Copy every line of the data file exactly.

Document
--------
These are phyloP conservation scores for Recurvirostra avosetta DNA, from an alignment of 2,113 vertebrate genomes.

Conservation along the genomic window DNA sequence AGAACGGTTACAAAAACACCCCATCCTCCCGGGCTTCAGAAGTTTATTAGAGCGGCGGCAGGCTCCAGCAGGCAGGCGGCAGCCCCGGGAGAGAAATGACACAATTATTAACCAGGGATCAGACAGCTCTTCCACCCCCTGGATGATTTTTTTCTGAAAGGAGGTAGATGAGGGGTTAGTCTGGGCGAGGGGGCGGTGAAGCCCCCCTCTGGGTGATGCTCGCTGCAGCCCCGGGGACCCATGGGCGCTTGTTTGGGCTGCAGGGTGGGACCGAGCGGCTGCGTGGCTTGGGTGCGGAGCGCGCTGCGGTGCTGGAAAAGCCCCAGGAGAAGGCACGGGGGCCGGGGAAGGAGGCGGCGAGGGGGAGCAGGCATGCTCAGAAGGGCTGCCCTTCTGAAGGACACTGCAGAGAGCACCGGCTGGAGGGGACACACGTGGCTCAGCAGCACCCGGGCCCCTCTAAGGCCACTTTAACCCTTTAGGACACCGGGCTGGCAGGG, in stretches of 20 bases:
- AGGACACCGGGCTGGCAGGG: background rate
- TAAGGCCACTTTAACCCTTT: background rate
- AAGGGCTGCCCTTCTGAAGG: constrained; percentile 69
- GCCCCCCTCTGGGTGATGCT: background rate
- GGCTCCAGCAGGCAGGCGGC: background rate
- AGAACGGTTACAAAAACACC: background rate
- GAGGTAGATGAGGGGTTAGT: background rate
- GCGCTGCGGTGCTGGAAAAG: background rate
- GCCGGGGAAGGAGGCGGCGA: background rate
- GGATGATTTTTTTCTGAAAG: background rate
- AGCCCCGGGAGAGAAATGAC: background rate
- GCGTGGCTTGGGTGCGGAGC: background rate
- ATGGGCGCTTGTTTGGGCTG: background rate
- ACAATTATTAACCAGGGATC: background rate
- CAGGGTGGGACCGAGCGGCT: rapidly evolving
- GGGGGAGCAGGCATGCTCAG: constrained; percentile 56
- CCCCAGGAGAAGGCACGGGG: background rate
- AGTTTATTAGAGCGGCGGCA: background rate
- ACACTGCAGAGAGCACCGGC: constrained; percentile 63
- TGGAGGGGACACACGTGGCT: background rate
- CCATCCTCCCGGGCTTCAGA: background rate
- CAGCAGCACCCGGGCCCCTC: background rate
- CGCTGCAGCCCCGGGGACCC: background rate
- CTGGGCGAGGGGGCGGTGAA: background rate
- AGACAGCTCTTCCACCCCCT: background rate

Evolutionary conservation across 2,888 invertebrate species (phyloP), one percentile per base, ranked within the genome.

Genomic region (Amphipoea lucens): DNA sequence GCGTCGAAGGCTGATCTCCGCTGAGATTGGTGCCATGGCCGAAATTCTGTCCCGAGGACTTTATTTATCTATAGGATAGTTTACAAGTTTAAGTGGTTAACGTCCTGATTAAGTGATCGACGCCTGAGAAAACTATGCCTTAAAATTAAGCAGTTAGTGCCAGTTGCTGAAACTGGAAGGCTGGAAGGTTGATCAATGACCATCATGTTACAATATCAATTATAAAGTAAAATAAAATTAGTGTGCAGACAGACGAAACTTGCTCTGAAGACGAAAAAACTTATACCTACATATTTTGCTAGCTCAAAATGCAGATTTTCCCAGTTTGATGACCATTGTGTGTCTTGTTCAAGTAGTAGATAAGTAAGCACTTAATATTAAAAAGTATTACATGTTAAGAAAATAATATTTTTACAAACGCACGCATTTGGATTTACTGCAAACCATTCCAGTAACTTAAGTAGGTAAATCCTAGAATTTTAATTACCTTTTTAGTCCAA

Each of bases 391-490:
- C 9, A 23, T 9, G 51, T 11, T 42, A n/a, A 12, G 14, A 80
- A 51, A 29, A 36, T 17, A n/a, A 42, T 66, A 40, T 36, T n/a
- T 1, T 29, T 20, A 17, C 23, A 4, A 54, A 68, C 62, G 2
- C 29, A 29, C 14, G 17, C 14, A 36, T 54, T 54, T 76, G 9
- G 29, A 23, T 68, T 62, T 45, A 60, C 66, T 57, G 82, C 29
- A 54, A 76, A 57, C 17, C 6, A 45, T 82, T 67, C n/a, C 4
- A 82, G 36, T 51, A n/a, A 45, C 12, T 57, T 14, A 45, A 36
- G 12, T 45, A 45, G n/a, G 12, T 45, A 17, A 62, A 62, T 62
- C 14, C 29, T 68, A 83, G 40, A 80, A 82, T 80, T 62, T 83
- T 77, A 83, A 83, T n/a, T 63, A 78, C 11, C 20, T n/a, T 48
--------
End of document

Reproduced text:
These are phyloP conservation scores for Recurvirostra avosetta DNA, from an alignment of 2,113 vertebrate genomes.

Conservation along the genomic window DNA sequence AGAACGGTTACAAAAACACCCCATCCTCCCGGGCTTCAGAAGTTTATTAGAGCGGCGGCAGGCTCCAGCAGGCAGGCGGCAGCCCCGGGAGAGAAATGACACAATTATTAACCAGGGATCAGACAGCTCTTCCACCCCCTGGATGATTTTTTTCTGAAAGGAGGTAGATGAGGGGTTAGTCTGGGCGAGGGGGCGGTGAAGCCCCCCTCTGGGTGATGCTCGCTGCAGCCCCGGGGACCCATGGGCGCTTGTTTGGGCTGCAGGGTGGGACCGAGCGGCTGCGTGGCTTGGGTGCGGAGCGCGCTGCGGTGCTGGAAAAGCCCCAGGAGAAGGCACGGGGGCCGGGGAAGGAGGCGGCGAGGGGGAGCAGGCATGCTCAGAAGGGCTGCCCTTCTGAAGGACACTGCAGAGAGCACCGGCTGGAGGGGACACACGTGGCTCAGCAGCACCCGGGCCCCTCTAAGGCCACTTTAACCCTTTAGGACACCGGGCTGGCAGGG, in stretches of 20 bases:
- AGGACACCGGGCTGGCAGGG: background rate
- TAAGGCCACTTTAACCCTTT: background rate
- AAGGGCTGCCCTTCTGAAGG: constrained; percentile 69
- GCCCCCCTCTGGGTGATGCT: background rate
- GGCTCCAGCAGGCAGGCGGC: background rate
- AGAACGGTTACAAAAACACC: background rate
- GAGGTAGATGAGGGGTTAGT: background rate
- GCGCTGCGGTGCTGGAAAAG: background rate
- GCCGGGGAAGGAGGCGGCGA: background rate
- GGATGATTTTTTTCTGAAAG: background rate
- AGCCCCGGGAGAGAAATGAC: background rate
- GCGTGGCTTGGGTGCGGAGC: background rate
- ATGGGCGCTTGTTTGGGCTG: background rate
- ACAATTATTAACCAGGGATC: background rate
- CAGGGTGGGACCGAGCGGCT: rapidly evolving
- GGGGGAGCAGGCATGCTCAG: constrained; percentile 56
- CCCCAGGAGAAGGCACGGGG: background rate
- AGTTTATTAGAGCGGCGGCA: background rate
- ACACTGCAGAGAGCACCGGC: constrained; percentile 63
- TGGAGGGGACACACGTGGCT: background rate
- CCATCCTCCCGGGCTTCAGA: background rate
- CAGCAGCACCCGGGCCCCTC: background rate
- CGCTGCAGCCCCGGGGACCC: background rate
- CTGGGCGAGGGGGCGGTGAA: background rate
- AGACAGCTCTTCCACCCCCT: background rate

Evolutionary conservation across 2,888 invertebrate species (phyloP), one percentile per base, ranked within the genome.

Genomic region (Amphipoea lucens): DNA sequence GCGTCGAAGGCTGATCTCCGCTGAGATTGGTGCCATGGCCGAAATTCTGTCCCGAGGACTTTATTTATCTATAGGATAGTTTACAAGTTTAAGTGGTTAACGTCCTGATTAAGTGATCGACGCCTGAGAAAACTATGCCTTAAAATTAAGCAGTTAGTGCCAGTTGCTGAAACTGGAAGGCTGGAAGGTTGATCAATGACCATCATGTTACAATATCAATTATAAAGTAAAATAAAATTAGTGTGCAGACAGACGAAACTTGCTCTGAAGACGAAAAAACTTATACCTACATATTTTGCTAGCTCAAAATGCAGATTTTCCCAGTTTGATGACCATTGTGTGTCTTGTTCAAGTAGTAGATAAGTAAGCACTTAATATTAAAAAGTATTACATGTTAAGAAAATAATATTTTTACAAACGCACGCATTTGGATTTACTGCAAACCATTCCAGTAACTTAAGTAGGTAAATCCTAGAATTTTAATTACCTTTTTAGTCCAA

Each of bases 391-490:
- C 9, A 23, T 9, G 51, T 11, T 42, A n/a, A 12, G 14, A 80
- A 51, A 29, A 36, T 17, A n/a, A 42, T 66, A 40, T 36, T n/a
- T 1, T 29, T 20, A 17, C 23, A 4, A 54, A 68, C 62, G 2
- C 29, A 29, C 14, G 17, C 14, A 36, T 54, T 54, T 76, G 9
- G 29, A 23, T 68, T 62, T 45, A 60, C 66, T 57, G 82, C 29
- A 54, A 76, A 57, C 17, C 6, A 45, T 82, T 67, C n/a, C 4
- A 82, G 36, T 51, A n/a, A 45, C 12, T 57, T 14, A 45, A 36
- G 12, T 45, A 45, G n/a, G 12, T 45, A 17, A 62, A 62, T 62
- C 14, C 29, T 68, A 83, G 40, A 80, A 82, T 80, T 62, T 83
- T 77, A 83, A 83, T n/a, T 63, A 78, C 11, C 20, T n/a, T 48